State of the Art: The New Cape HS

by Dave on September 3, 2009

from Coastal Sussex Weekly, September 3, 2009

Light. It’s everywhere.

That’s the biggest reaction one gets when touring the new Cape Henlopen High School. Amid all the technical advances, the state-of-the-art geothermal system and the stunning new theater, it’s the amazing amount of natural light that takes you aback.

Of course, one of the biggest concerns in the old building was the lack of such light, and perhaps that’s why it was such a focus in this building.

All of the light emanates from a vast central courtyard in the center of the structure, a beautifully landscaped layout with three “pods” for outdoor instruction.

According to the district, the new Cape Henlopen High School is a 222,000 square foot building with a capacity for 1,600 students. It is constructed on the same 63-acre site as the old high school and will serve ninth through twelfth grade students including our secondary level program for students with autism spectrum disorders. Current projections indicate approximately 1,300 students will be entering the building.

As part of the project, the school district also constructed a 10,000 square foot stadium support facility, upgraded the stadium by adding new bleachers, a press box and a synthetic turf field. Cape Henlopen is one of the first districts in the state to receive a Certificate of Necessity from the State taking into consideration population growth over a ten to twenty year period of time.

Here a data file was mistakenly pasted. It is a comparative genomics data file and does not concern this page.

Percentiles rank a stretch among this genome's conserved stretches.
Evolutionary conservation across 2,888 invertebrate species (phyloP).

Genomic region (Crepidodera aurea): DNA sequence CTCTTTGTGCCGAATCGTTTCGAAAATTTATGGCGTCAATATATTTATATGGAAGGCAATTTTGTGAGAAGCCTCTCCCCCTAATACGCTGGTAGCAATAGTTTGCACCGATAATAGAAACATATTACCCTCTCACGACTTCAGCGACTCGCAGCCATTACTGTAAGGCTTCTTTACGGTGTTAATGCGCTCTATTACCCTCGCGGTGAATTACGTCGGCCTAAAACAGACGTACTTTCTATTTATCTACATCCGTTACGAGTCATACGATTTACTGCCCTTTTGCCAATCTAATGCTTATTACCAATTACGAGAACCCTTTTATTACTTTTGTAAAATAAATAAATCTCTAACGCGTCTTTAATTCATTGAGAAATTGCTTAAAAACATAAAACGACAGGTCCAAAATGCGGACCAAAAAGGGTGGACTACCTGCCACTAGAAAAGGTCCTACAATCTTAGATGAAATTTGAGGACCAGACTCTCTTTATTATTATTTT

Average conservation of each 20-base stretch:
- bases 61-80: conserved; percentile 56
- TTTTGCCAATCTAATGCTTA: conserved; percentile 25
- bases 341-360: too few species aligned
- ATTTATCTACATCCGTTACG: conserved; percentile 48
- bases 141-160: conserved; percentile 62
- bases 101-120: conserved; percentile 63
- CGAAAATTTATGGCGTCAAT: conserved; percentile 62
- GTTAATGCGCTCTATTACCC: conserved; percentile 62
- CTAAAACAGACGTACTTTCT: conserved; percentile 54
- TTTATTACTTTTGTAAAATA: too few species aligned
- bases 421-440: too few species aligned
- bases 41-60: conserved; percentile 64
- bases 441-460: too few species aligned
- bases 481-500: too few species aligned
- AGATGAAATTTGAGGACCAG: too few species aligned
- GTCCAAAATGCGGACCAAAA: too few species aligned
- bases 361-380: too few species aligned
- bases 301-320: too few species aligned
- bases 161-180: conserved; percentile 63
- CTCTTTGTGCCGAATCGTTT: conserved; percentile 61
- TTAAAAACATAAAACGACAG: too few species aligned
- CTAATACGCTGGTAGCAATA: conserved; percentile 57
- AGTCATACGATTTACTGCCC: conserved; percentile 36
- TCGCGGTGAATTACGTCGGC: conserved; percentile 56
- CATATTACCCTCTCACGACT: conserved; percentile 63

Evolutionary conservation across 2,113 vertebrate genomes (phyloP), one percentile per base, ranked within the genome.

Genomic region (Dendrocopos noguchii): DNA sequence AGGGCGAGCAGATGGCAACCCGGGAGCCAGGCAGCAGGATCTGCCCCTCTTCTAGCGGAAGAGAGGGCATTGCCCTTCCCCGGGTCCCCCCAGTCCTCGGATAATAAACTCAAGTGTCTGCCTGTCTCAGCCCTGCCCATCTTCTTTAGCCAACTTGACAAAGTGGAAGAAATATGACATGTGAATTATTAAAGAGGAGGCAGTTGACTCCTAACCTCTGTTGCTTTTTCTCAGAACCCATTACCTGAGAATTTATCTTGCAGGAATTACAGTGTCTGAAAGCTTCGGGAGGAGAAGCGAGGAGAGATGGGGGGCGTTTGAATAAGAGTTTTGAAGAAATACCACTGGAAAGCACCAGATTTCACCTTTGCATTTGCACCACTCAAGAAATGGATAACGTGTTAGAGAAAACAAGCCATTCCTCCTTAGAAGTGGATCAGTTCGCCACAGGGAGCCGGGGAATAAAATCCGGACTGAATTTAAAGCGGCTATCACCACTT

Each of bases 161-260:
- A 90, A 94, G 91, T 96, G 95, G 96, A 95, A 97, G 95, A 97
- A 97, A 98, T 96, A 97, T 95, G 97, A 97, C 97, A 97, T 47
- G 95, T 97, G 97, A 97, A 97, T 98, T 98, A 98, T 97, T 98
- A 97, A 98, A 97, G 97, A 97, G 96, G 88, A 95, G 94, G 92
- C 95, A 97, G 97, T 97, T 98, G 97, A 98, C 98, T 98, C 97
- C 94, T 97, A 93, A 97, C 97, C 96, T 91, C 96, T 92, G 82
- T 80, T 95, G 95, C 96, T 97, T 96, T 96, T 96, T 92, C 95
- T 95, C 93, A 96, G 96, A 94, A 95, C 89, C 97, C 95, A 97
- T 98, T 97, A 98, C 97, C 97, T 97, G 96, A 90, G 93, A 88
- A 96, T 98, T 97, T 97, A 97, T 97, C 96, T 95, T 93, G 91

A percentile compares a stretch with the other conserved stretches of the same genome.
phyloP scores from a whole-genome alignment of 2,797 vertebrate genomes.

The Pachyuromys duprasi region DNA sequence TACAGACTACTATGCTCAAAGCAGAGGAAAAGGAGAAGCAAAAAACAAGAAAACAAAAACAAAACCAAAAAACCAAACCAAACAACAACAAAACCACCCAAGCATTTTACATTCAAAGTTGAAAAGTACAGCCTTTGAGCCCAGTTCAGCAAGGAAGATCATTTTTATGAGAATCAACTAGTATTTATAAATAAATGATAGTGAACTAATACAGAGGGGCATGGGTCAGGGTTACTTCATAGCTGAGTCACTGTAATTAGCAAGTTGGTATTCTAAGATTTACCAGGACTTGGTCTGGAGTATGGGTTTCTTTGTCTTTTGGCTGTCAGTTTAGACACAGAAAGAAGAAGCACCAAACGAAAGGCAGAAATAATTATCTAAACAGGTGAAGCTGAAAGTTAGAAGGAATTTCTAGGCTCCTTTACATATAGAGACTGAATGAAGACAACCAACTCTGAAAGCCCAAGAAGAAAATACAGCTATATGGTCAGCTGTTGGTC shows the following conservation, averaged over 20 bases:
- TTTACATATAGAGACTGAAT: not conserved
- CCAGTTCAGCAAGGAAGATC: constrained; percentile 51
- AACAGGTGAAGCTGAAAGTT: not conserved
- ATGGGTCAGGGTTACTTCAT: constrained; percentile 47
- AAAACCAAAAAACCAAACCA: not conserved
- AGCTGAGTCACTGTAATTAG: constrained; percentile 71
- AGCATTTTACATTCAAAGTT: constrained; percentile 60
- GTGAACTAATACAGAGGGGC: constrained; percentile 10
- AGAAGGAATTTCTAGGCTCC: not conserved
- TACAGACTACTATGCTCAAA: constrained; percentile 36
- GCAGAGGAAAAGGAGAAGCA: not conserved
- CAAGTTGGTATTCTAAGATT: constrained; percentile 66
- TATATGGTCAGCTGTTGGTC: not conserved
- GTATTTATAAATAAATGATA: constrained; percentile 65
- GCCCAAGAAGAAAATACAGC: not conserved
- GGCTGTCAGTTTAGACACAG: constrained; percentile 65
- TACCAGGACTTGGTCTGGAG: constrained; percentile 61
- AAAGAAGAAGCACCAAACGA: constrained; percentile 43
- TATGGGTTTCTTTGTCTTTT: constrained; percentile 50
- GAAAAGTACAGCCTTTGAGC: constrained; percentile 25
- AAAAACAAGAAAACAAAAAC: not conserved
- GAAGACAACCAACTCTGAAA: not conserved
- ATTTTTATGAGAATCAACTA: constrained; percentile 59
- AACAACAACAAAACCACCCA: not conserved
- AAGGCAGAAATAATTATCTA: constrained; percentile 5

“We also wanted the design to facilitate convenient access by the community,” says Janis Hanwell, the administrator in charge of overseeing the project. “The media center and one of the computer tech labs, the theater, the gymnasium, and the Commons area can be used by local organizations while still maintaining the safety and security of the remainder of the building. The wellness center can also be open after school hours with convenient access.”

The building includes state-of-the-art technology with wireless capability throughout the building. There is a central media hub system that allows access to centralized instructional software, video productions created by our students, public television, and other programming. The system can be controlled to allow for building wide or select classroom use.

Hanwell states that there are many specialized areas throughout the building; including a state of the art media center, digital media lab for art, journalism, newspaper, and yearbook production, a music technology lab, Computer Assisted Drawing lab, shared lab for drafting and agricultural science research in the vocational wing of the building, a world language lab, a video production studio, and several business labs.

The gymnasium, while not completed at this point, will seat nearly 2,500, making it the largest of its type in the state. And the theater will seat 900, and may not succeed in being called the “Little” Theater, as was its counterpart in the old building.
Teachers have moved into the building and are busy preparing for the first student day on Tuesday. When the students do arrive, what they’ll find — the computer labs, the theater, the vast open space, the attention to detail and variety of options — will be like nothing they’ve ever experienced before.

As the old building gets demolished over the next few weeks, and a new year begins in a brand new building, a page is turned in the great history of one coastal town.

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